Danielle Krage is mentoring school students as part of Generation Fairtrade, a People & Planet and Fairtrade Foundation project. She gives us a taste of what it’s like to prepare for the first workshop, and how it went.
So, a lot’s happened since I did my training with People & Planet back in August. I just had to check my diary – was it really August? Time seems to have gone really quickly!
I’m writing this having just given my presentation to 90 year 10s. Honestly, it’s taken a little while to get to this point. I was matched with my school really quickly, but the reality of a very busy school (including an Ofsted Inspection) presented a few challenges on the communication and scheduling front!
Things moved forward faster after meeting the Deputy Head and another interested staff member. The meeting was great for figuring out and pinning down scheduling options, talking through possibilities, and getting a shared agreement about some of the key factors – for example, the importance of it being student led. I left with firm dates for my presentation and follow up session, but also the challenge that all the year groups have a 15 minute assembly. If I wanted to talk to a big group any time soon that was my best option….
This has pretty much been the theme of my experience so far. Being really excited to get going, meet the students, and explore all the fun things we covered in our training. But also having to figure out when to be flexible in light of the specifics of my school. It’s helped that Laura and Juliette have been supportive and understanding of this.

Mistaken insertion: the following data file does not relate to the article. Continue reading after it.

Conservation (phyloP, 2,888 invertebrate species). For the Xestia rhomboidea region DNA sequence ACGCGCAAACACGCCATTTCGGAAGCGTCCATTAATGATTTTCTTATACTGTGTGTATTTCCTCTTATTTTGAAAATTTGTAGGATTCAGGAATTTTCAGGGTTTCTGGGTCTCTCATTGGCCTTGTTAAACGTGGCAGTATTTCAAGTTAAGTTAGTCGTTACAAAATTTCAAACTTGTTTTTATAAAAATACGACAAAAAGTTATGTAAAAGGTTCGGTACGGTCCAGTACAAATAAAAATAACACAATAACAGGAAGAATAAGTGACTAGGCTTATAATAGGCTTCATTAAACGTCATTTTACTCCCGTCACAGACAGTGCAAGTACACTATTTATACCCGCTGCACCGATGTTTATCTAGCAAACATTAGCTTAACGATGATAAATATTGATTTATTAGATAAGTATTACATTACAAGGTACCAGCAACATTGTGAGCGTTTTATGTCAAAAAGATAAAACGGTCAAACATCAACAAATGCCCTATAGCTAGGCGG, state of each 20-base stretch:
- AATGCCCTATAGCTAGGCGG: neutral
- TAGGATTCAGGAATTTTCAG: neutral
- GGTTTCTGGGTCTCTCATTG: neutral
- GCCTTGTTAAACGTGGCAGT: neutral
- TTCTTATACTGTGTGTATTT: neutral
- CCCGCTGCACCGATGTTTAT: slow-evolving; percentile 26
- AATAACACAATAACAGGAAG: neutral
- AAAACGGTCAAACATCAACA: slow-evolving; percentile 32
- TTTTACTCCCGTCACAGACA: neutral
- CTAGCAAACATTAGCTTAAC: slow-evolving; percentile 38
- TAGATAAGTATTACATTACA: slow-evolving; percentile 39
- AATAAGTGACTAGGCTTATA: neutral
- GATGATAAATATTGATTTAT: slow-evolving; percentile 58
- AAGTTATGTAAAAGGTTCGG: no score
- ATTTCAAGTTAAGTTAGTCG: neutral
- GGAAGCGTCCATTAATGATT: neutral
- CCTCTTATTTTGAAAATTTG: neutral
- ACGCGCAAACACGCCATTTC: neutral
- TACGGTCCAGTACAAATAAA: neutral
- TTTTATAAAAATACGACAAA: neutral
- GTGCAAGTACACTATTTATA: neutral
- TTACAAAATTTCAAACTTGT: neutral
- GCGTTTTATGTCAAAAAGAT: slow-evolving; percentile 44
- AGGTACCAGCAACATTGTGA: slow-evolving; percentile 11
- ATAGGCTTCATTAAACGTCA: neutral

Soooo…..15 minutes…Agggh! What to include? I went through and through the presentation, sorting material into what would make the most attention grabbing and stimulating introduction to Fairtrade on the day, and what I could save for my longer second session. I did this whilst still daydreaming of the school ringing me and telling me that, due to some unforeseen staff training, I could now have the year 10s until first break if I wanted…. – didn’t happen!
Still, you can do a lot in 15 minutes! What I kept reminding myself was that the students would just see what was in front of them, so it was my job to use the time that I did have, as positively as possible.
On the day, I tried to keep it as visual and interactive as I could, using pre-selected parts of the original presentation. And above all, I tried to focus on the tone and atmosphere - smile, enjoy the time I had there, engage fully. Stimulate the students’ interest in the hope that they’d feel inspired to sign up for my second session, when we could explore Fairtrade and campaigning in more depth.
I don’t know how many students have signed up yet, and what other practical factors will be at play (Coming to my workshop will mean missing PE…probably a range of reactions to this one? ) What I do know is that I really enjoyed engaging with the students, and seeing how quickly their body language changed. When I first looked out at them, in their rows and rows of chairs, there was a generally slouched and sleepy air to the room (It was 8:25am on a rainy morning!).
But within minutes they were contributing suggestions, sitting forward, pointing things out on the projections. And as I wrapped up, I noticed that I was hardly having to project my voice anymore, because the students were so attentive. I left really wanting to hear more of their responses, so am looking forward to going back in a couple of weeks to meet them again!
Are you a teacher looking for support to get your school going Fairtrade? If you’d like to work with a Fairtrade School Mentor like Danielle in 2013, then register online today.